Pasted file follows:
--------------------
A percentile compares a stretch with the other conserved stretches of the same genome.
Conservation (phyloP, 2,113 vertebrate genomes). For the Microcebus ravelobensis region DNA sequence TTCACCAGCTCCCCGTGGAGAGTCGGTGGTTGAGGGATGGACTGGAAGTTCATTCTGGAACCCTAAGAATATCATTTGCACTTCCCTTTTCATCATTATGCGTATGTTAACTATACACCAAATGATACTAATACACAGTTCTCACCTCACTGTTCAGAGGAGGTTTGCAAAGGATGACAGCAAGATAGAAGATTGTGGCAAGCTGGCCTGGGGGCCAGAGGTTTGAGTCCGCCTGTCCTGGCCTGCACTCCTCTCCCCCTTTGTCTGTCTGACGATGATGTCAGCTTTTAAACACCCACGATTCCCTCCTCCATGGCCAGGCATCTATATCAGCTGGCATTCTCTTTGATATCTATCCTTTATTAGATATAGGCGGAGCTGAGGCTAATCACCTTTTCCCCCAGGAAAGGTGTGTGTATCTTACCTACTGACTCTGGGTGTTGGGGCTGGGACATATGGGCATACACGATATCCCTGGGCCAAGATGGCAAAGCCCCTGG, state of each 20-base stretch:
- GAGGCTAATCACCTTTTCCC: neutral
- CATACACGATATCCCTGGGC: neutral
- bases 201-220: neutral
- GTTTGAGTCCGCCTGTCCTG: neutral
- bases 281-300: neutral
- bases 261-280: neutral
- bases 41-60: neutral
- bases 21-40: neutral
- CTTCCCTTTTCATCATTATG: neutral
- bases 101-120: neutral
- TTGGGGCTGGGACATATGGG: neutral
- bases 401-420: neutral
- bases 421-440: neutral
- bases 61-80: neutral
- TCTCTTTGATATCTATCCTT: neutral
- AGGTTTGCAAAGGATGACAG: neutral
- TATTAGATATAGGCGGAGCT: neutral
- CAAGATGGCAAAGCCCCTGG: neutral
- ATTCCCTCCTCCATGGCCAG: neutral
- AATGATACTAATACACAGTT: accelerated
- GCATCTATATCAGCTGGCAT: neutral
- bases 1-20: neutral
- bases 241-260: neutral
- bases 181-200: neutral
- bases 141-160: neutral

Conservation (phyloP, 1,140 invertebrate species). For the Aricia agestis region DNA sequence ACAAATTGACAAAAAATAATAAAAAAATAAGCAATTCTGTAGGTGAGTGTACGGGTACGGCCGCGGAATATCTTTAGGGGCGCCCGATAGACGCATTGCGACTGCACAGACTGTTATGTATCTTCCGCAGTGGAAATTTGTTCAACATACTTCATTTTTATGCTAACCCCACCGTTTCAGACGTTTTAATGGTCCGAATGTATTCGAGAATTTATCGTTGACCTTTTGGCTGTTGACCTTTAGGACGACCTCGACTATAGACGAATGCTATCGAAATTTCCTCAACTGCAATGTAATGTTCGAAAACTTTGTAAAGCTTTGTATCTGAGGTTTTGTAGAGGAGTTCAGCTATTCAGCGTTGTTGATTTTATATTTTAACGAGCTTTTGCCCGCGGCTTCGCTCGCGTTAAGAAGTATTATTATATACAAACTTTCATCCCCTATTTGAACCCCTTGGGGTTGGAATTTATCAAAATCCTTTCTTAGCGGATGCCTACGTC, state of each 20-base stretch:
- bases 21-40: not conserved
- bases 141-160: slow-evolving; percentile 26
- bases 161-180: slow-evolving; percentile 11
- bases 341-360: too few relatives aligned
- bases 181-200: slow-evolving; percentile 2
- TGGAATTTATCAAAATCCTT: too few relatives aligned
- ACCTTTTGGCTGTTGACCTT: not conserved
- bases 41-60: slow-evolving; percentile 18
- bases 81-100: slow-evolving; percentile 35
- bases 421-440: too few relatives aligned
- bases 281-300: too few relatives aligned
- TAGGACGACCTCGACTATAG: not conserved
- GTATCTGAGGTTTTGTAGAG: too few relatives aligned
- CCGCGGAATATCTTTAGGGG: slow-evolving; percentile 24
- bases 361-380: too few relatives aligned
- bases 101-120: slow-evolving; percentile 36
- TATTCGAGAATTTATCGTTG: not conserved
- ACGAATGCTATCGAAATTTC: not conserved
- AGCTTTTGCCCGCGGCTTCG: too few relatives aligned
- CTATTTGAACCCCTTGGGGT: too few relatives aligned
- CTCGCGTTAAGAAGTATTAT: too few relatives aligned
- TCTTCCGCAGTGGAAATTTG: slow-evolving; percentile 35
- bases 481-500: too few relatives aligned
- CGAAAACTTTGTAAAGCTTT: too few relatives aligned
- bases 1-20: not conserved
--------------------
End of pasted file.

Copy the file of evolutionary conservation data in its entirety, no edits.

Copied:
A percentile compares a stretch with the other conserved stretches of the same genome.
Conservation (phyloP, 2,113 vertebrate genomes). For the Microcebus ravelobensis region DNA sequence TTCACCAGCTCCCCGTGGAGAGTCGGTGGTTGAGGGATGGACTGGAAGTTCATTCTGGAACCCTAAGAATATCATTTGCACTTCCCTTTTCATCATTATGCGTATGTTAACTATACACCAAATGATACTAATACACAGTTCTCACCTCACTGTTCAGAGGAGGTTTGCAAAGGATGACAGCAAGATAGAAGATTGTGGCAAGCTGGCCTGGGGGCCAGAGGTTTGAGTCCGCCTGTCCTGGCCTGCACTCCTCTCCCCCTTTGTCTGTCTGACGATGATGTCAGCTTTTAAACACCCACGATTCCCTCCTCCATGGCCAGGCATCTATATCAGCTGGCATTCTCTTTGATATCTATCCTTTATTAGATATAGGCGGAGCTGAGGCTAATCACCTTTTCCCCCAGGAAAGGTGTGTGTATCTTACCTACTGACTCTGGGTGTTGGGGCTGGGACATATGGGCATACACGATATCCCTGGGCCAAGATGGCAAAGCCCCTGG, state of each 20-base stretch:
- GAGGCTAATCACCTTTTCCC: neutral
- CATACACGATATCCCTGGGC: neutral
- bases 201-220: neutral
- GTTTGAGTCCGCCTGTCCTG: neutral
- bases 281-300: neutral
- bases 261-280: neutral
- bases 41-60: neutral
- bases 21-40: neutral
- CTTCCCTTTTCATCATTATG: neutral
- bases 101-120: neutral
- TTGGGGCTGGGACATATGGG: neutral
- bases 401-420: neutral
- bases 421-440: neutral
- bases 61-80: neutral
- TCTCTTTGATATCTATCCTT: neutral
- AGGTTTGCAAAGGATGACAG: neutral
- TATTAGATATAGGCGGAGCT: neutral
- CAAGATGGCAAAGCCCCTGG: neutral
- ATTCCCTCCTCCATGGCCAG: neutral
- AATGATACTAATACACAGTT: accelerated
- GCATCTATATCAGCTGGCAT: neutral
- bases 1-20: neutral
- bases 241-260: neutral
- bases 181-200: neutral
- bases 141-160: neutral

Conservation (phyloP, 1,140 invertebrate species). For the Aricia agestis region DNA sequence ACAAATTGACAAAAAATAATAAAAAAATAAGCAATTCTGTAGGTGAGTGTACGGGTACGGCCGCGGAATATCTTTAGGGGCGCCCGATAGACGCATTGCGACTGCACAGACTGTTATGTATCTTCCGCAGTGGAAATTTGTTCAACATACTTCATTTTTATGCTAACCCCACCGTTTCAGACGTTTTAATGGTCCGAATGTATTCGAGAATTTATCGTTGACCTTTTGGCTGTTGACCTTTAGGACGACCTCGACTATAGACGAATGCTATCGAAATTTCCTCAACTGCAATGTAATGTTCGAAAACTTTGTAAAGCTTTGTATCTGAGGTTTTGTAGAGGAGTTCAGCTATTCAGCGTTGTTGATTTTATATTTTAACGAGCTTTTGCCCGCGGCTTCGCTCGCGTTAAGAAGTATTATTATATACAAACTTTCATCCCCTATTTGAACCCCTTGGGGTTGGAATTTATCAAAATCCTTTCTTAGCGGATGCCTACGTC, state of each 20-base stretch:
- bases 21-40: not conserved
- bases 141-160: slow-evolving; percentile 26
- bases 161-180: slow-evolving; percentile 11
- bases 341-360: too few relatives aligned
- bases 181-200: slow-evolving; percentile 2
- TGGAATTTATCAAAATCCTT: too few relatives aligned
- ACCTTTTGGCTGTTGACCTT: not conserved
- bases 41-60: slow-evolving; percentile 18
- bases 81-100: slow-evolving; percentile 35
- bases 421-440: too few relatives aligned
- bases 281-300: too few relatives aligned
- TAGGACGACCTCGACTATAG: not conserved
- GTATCTGAGGTTTTGTAGAG: too few relatives aligned
- CCGCGGAATATCTTTAGGGG: slow-evolving; percentile 24
- bases 361-380: too few relatives aligned
- bases 101-120: slow-evolving; percentile 36
- TATTCGAGAATTTATCGTTG: not conserved
- ACGAATGCTATCGAAATTTC: not conserved
- AGCTTTTGCCCGCGGCTTCG: too few relatives aligned
- CTATTTGAACCCCTTGGGGT: too few relatives aligned
- CTCGCGTTAAGAAGTATTAT: too few relatives aligned
- TCTTCCGCAGTGGAAATTTG: slow-evolving; percentile 35
- bases 481-500: too few relatives aligned
- CGAAAACTTTGTAAAGCTTT: too few relatives aligned
- bases 1-20: not conserved